1 cup sugar
cup extra virgin olive oil
4 eggs
1 tsp vanilla essence
Rind and juice of 1 lemon
1 cup desiccated coconut
1.5 cups SR flour

Topping:
1 cup sifted icing sugar
2 tbsp coconut milk
Handful shredded coconut
Approx 100 g raspberries

- Whisk first seven ingredients a few minutes by hand
- Gently fold in the flour
- Bake 170C approx 35 minutes in a 24 cm lined pan
- Cool on a wire rack
- Combine icing sugar and enough extra coconut milk to form a paste that is not too runny
- Spread over cake, sprinkle with coconut and just before serving top with raspberries.

(This has been added to the recipe index in post #1)
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Old 08-02-2014, 23:47   #108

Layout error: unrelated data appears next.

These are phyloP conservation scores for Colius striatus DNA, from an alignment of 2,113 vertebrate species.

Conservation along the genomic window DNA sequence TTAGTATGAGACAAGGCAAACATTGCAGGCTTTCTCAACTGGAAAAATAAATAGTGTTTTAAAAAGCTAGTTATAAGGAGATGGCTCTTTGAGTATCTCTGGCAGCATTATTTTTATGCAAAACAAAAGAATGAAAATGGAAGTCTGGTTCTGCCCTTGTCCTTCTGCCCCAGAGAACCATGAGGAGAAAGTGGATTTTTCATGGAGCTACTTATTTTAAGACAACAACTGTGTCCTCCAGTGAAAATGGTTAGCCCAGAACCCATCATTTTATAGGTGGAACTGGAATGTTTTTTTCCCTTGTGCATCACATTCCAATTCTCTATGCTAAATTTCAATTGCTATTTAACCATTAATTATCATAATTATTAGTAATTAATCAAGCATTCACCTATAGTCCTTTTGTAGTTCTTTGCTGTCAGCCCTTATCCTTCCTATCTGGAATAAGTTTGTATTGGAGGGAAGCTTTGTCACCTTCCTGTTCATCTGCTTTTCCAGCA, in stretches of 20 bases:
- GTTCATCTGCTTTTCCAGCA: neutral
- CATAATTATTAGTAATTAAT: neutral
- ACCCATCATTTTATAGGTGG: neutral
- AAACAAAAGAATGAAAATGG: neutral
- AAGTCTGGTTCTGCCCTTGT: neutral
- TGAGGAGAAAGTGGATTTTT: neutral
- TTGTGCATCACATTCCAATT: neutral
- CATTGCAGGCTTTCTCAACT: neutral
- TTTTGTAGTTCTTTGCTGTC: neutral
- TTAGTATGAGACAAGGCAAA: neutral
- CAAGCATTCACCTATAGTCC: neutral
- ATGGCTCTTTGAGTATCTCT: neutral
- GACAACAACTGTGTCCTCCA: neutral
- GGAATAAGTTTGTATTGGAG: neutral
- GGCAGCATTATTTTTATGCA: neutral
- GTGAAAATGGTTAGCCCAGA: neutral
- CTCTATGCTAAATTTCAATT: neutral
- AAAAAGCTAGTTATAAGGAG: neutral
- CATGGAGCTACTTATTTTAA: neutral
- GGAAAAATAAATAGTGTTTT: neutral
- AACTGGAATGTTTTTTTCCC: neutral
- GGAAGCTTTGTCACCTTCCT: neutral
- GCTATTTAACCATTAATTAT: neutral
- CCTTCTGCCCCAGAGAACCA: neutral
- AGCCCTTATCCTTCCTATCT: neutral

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Re: Let Us Eat Cake

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Originally Posted by Coops View Post
We are going to try this one this weekend.

Choc Honeycomb Slice

Being chocoholics, who isn't?, we are going to use chocolate biscuits and chocolate condensed cream. Crunchies instead of violet crumbles, more malty.

Coops.
Have to tell you, it was bloody lovely. Straight out of the freezer.

Coops.
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Old 10-02-2014, 13:51   #109
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Almond clusters

Chocolate and coffee/brandy round off any dinner beautifully and these treats are so very easy to make.

Use dark, white or milk chocolate, plus any mixture of nuts or dried fruit. If you are adding alcohol, use some restraint as the chocolate can go all grainy.